Hydraulic Fracturing: Toward Better Deliberation

When the conversation opened up on the second day of our November workshop, after my presentation on acceptable risk, the project team and the invited participants spent much of the remainder of the morning developing and jotting down ideas for fostering better, more informed and more constructive public deliberation about hydraulic fracturing.

Our initial ways of phrasing the questions were rough, and many of them were likely to be perceived as biased against one group or another, playing on stereotypes, say, of engineers or of some of the more strident individuals who might show up for a public hearing.

In the weeks that followed, the project team at Georgia Tech revised the list, and reconsidered it, and revised it again.

The end result is a set of questions that will frame the work of our second workshop, now scheduled for early April:

Initiating a deliberation

  • Who is interested to engage in this sort of deliberation?
  • What steps do you take to ensure the deliberation includes those who would be affected by the resulting decisions?
  • How do you foster effective communication between technical and non-technical players? How do you develop a common language for discussing contexts and values?
  • In communication, how is the balance to be struck between transparency and the need to protect private or privileged information on the part of one participant or another?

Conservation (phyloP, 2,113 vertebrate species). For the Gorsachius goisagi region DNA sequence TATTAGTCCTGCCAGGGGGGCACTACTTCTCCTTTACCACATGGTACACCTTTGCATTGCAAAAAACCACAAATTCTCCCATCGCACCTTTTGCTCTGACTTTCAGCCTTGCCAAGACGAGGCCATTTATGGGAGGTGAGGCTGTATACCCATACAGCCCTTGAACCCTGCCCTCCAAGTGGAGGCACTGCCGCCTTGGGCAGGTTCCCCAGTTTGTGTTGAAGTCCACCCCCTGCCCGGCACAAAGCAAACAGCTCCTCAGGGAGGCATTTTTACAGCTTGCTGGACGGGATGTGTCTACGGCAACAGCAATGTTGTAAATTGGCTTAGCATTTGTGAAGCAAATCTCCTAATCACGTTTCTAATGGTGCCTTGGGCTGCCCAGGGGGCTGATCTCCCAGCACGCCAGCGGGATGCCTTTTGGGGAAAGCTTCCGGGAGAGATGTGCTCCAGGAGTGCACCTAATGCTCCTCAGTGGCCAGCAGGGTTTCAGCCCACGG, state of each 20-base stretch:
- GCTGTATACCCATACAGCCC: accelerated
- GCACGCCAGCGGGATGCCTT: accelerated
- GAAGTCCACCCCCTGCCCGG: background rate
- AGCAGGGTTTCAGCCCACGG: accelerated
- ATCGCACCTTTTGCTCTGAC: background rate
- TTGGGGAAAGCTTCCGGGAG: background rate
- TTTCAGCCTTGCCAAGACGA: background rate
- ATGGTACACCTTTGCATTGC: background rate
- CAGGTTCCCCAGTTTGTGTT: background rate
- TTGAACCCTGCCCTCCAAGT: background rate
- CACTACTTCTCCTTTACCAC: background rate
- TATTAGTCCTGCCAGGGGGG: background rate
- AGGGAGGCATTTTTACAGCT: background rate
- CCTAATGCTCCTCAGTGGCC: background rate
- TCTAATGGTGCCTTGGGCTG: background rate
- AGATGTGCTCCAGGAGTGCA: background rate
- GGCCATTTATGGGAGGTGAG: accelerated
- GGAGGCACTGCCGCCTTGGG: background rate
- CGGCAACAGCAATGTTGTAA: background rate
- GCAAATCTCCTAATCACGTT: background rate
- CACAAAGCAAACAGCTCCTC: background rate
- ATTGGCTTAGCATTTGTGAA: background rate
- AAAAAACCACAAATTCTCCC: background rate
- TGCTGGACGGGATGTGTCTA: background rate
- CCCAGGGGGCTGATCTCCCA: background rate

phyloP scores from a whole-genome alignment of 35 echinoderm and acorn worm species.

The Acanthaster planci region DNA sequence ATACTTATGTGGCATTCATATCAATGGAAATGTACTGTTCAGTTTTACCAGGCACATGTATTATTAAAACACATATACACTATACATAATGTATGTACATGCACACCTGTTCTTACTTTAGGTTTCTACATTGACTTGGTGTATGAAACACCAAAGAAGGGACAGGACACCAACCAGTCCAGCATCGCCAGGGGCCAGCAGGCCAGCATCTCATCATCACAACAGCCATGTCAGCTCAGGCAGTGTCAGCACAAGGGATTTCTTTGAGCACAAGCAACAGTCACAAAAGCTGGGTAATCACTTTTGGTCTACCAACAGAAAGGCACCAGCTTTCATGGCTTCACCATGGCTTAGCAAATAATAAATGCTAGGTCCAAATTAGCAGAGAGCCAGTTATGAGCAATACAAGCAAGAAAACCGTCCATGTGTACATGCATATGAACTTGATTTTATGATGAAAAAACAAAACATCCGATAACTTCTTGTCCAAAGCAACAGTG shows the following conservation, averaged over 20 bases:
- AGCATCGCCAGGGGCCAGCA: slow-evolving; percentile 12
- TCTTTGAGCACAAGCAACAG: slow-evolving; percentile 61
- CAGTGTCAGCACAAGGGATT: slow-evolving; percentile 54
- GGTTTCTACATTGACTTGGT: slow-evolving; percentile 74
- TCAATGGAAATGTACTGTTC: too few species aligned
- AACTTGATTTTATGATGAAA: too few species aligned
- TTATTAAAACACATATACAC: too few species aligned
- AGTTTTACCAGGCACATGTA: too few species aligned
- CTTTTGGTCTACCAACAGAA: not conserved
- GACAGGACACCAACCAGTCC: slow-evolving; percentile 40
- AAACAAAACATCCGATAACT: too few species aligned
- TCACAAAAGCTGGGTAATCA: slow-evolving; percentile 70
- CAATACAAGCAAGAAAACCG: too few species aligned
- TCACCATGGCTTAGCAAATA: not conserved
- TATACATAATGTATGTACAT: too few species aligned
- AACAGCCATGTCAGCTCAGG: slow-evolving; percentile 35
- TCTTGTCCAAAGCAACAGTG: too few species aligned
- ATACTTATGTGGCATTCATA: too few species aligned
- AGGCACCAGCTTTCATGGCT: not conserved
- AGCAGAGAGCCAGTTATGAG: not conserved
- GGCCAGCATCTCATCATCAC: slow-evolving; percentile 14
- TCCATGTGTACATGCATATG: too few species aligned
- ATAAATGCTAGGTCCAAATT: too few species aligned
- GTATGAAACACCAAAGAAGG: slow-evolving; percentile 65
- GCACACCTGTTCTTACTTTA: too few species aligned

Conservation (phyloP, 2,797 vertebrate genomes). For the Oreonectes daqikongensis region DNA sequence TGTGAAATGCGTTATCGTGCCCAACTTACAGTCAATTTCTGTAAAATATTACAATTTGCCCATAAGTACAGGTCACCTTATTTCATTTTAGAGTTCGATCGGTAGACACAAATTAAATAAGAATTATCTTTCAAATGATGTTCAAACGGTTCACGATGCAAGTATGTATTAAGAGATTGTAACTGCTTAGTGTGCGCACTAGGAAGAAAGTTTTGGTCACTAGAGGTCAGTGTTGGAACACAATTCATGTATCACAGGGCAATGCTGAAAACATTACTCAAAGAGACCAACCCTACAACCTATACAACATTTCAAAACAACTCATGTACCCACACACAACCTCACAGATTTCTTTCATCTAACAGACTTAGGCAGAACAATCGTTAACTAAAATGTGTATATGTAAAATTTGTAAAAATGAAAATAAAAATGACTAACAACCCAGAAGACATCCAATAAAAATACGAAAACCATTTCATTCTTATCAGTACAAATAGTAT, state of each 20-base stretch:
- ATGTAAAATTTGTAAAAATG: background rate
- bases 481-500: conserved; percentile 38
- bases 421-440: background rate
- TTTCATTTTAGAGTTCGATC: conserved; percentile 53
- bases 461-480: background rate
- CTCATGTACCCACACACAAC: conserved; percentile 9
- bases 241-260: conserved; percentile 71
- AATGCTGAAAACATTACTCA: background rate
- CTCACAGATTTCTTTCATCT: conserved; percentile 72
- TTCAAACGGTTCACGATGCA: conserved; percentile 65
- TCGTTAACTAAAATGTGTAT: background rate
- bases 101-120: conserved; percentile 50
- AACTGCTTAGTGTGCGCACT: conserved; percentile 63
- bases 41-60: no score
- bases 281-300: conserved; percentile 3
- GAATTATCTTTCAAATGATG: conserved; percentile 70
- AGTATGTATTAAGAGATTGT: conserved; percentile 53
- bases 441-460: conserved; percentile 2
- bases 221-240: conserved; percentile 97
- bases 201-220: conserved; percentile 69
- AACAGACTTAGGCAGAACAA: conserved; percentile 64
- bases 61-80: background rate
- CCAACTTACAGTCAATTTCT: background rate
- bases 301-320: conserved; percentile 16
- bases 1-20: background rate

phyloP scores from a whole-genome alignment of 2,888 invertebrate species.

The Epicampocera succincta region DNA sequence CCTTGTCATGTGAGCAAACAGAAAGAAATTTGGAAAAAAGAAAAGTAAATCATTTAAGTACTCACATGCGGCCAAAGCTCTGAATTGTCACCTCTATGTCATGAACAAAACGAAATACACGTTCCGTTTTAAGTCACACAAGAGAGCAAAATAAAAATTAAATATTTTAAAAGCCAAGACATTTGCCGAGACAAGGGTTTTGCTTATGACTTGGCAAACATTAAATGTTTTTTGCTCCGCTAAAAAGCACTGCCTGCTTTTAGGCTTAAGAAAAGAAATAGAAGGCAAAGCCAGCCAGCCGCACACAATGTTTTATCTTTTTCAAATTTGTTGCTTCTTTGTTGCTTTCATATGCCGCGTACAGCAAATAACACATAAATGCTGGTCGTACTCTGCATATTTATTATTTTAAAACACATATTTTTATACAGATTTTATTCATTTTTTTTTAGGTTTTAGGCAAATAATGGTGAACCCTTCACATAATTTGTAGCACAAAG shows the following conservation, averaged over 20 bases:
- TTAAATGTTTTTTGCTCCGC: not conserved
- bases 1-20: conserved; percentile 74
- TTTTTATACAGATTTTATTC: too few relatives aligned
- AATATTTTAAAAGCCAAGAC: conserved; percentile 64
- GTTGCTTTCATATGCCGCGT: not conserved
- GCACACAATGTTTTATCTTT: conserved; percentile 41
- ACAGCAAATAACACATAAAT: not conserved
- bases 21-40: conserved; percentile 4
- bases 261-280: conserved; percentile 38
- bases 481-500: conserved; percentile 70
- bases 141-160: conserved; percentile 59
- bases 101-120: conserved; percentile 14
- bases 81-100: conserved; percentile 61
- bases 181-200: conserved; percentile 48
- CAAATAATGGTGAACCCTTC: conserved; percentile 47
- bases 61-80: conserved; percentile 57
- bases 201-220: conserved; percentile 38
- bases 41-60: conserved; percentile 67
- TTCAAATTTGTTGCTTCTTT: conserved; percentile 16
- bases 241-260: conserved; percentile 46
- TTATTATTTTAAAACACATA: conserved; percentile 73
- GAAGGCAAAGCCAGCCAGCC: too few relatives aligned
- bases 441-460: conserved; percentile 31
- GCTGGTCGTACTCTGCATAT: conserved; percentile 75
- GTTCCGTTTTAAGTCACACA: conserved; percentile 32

During the deliberation

  • How do you foster mutual respect and a willingness to attend and respond to varying points of view?
  • How do you establish ground rules for deliberation, including standards of reasonableness and acceptable modes of expression and argumentation?
  • How are ground rules to be enforced, if individuals do not abide by them?
  • What is the appropriate role of emotion – e.g., anxiety or anger – in the deliberation?

Training and education to make deliberation possible and meaningful

  • Is it possible to change the engineering curriculum to prepare engineers and scientists to participate effectively and responsibly in public deliberation? What can we do at Georgia Tech in particular? (e.g., Honors, program)
  • What is the meaning of engineering in its social and political context? What is scientific responsibility?

This is likely to be my last post about hydraulic fracturing, for a while. In the mean time, I’d be interested in any comments or questions about the project, and especially about our plans for the second workshop.

Leave a Reply

Fill in your details below or click an icon to log in:

WordPress.com Logo

You are commenting using your WordPress.com account. Log Out / Change )

Twitter picture

You are commenting using your Twitter account. Log Out / Change )

Facebook photo

You are commenting using your Facebook account. Log Out / Change )

Google+ photo

You are commenting using your Google+ account. Log Out / Change )

Connecting to %s